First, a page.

What does The Weeknd have in common with Greta Garbo? Not much, you might think. One’s an R&B singer who tweets about his “disco biscuit diet”, the other was a Swedish film actress born in 1905, but they share one characteristic: a canny understanding of the power of mystique.
The sphinx-like Abel Tesfaye has had a fascinating year. In 2011, it was tricky to find a picture of him online; this week ‘Trilogy’, a physical collection of his three online mixtapes, is predicted to hit No. 2 on the Billboard chart and sell 100,000 copies, beating Lana Del Rey’s ‘Paradise’ and the latest Twilight soundtrack. The really surprising part? He’s never spoken to the press and still refuses interview requests (I tried again this week).
It’s a recent trend for artists to hide behind a screen for a while. Wu Lyf left a trail of esoteric messages on their website in 2010 before coming out as a group of lads from Manchester. Iamamiwhoami, the Swedish viral video artist, operated incognito. The Child Of Lov gave his first interview to NME Radar a couple of weeks ago. It makes sense when David Bowie, Bob Dylan and other elders wearily bat away journalists and refuse to talk but often with very new artists anonymity can be used to conceal an awful lot of… nothing.
The Weeknd is different. He’s refreshed R&B with his woozy, drank-fuelled, dawn tales of sex, shame, pain and ‘trone, sampling unexpected artists such as Cocteau Twins, Beach House and Siouxsie And The Banshees. Typical tropes of the genre remain – the ‘blowing money’ and the ‘panties coming down’ – but he’s created a unique sound that’s addictive.
But how much of his success is due to the masquerade? When ‘House of Balloons’ appeared in March 2011, shadowy images of Tesfaye could be found if you looked hard enough, but in most of them he concealed his face. He set out his stall in the biography of his old Twitter account (unused since April this year) which reads “self made r&b artist”. His communication was limited to cryptic lyrics, references to codeine, money and song titles. A brilliant line such as “got the walls kickin’ like they six months pregnant” would be retweeted 20 times and he had 1,442 followers. A few hours ago he tweeted a picture of a cup of liquid from his new account which has been retweeted by 1,591 of his 789,000 followers.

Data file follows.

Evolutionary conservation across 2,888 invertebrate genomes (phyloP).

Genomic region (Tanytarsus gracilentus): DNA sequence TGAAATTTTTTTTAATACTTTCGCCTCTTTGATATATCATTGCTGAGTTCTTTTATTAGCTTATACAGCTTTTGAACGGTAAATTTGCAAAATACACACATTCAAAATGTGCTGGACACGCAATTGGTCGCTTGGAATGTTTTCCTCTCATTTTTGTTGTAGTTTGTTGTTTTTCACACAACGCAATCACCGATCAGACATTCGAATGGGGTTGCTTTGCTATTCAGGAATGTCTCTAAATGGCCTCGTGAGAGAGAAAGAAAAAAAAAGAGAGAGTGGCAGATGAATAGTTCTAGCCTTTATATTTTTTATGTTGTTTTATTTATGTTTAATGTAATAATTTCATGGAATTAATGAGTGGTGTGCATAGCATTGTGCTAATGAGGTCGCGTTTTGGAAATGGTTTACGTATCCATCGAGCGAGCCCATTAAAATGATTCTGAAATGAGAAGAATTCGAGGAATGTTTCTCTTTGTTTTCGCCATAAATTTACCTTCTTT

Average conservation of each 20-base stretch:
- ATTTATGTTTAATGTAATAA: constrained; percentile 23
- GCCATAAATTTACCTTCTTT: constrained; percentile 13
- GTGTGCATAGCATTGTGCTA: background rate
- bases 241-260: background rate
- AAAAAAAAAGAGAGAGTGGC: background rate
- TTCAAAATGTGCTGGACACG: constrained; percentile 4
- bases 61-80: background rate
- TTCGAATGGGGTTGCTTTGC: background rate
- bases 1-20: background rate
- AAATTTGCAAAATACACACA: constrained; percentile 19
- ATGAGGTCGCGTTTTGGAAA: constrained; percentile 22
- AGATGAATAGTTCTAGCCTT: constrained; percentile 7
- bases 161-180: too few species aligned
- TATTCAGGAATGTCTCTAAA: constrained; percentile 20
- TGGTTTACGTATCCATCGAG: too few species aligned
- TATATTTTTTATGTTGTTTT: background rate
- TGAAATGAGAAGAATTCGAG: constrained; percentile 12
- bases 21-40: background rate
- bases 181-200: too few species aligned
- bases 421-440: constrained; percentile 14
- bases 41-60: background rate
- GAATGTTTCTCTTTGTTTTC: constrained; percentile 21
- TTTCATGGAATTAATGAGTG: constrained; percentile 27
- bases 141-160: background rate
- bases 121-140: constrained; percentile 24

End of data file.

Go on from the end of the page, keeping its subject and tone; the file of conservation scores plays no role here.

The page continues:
‘Thursday’ was released in August and ‘Echoes Of Silence’ in December of the same year. During this time, intrigue in the identity of The Weeknd snowballed, fired up by his own personal hype man, Drake. Then came months of touring starting with Coachella in April, a kerfuffle over production credits, and finally a deal with a major label and the release of ‘Trilogy’.
These days, he retweets support by P Diddy, Jonah Hill and Florence Welch instead of promoting himself through traditional media outlets. A new video for ‘Rolling Stone’ shows his face, there are more photographs and his communication has become much less mysterious – but he’s still refusing to talk, bar two words to Billboard when they asked about the samples he was struggling to sign off. “Killing me,” he said.
On October 4, there were rumblings that The Weekend had finally spoken! In a somewhat uncomfortable letter to fans on his website he explained his decision to sign with a major, describing himself as a man of few words caught between the mainstream and the underground. “I want you to know and understand that this does not mean what you think it means and I made sure of that in my deal,” he wrote. He thanked fans for their patience and loyalty, signing off “I will not disappoint”.
A cynic would argue that the last 18 months have been carefully calculated and Tesfaye’s reticence to open his mouth isn’t a fear of the spotlight but a clever marketing ploy. Randy Lennox, president and CEO of Univeseral Music Canda, told a Canadian news outlet that the decision to repackage his mixtapes was “driven more him by than us”. But it’s refreshing that we won’t see The Weeknd on Jersey Shore or selling himself to shitty tabloid rags. I love that there’s a Kate Moss of the music world, rejecting celebrity mores and staying thrillingly silent.
It’s difficult to think of another artist who’s achieved this amount of success while stubbornly shunning the limelight. I suppose the closest example would be dubstep virtuoso Burial, although he blew his cover after a few years. In the art world, Banksy’s still making a good fist of it. And let’s not forget The Weeknd gave away all three albums for free. As he tweeted the other day: “wow, you know you have real fans when they purchase music they’ve already had for years”. The kernel that keeps me interested? I want to know why he keeps quiet. Is he just he shy? Anyone who’s seen the YouTube video of him reacting to 1 guy 1 glass can tell he’s no mute – an insider on his team describes him as ‘friendly’. Is he avoiding putting a face to lyrics such as “I can beat that pussy up girl I can bruise you” (‘Party’) and outing himself as a whiny, drug-taking emo ? Maybe. One thing’s certain: if he’s setting a precedent for artists to reach an audience directly, without the need for media, the world won’t stay the same for music journalists for long.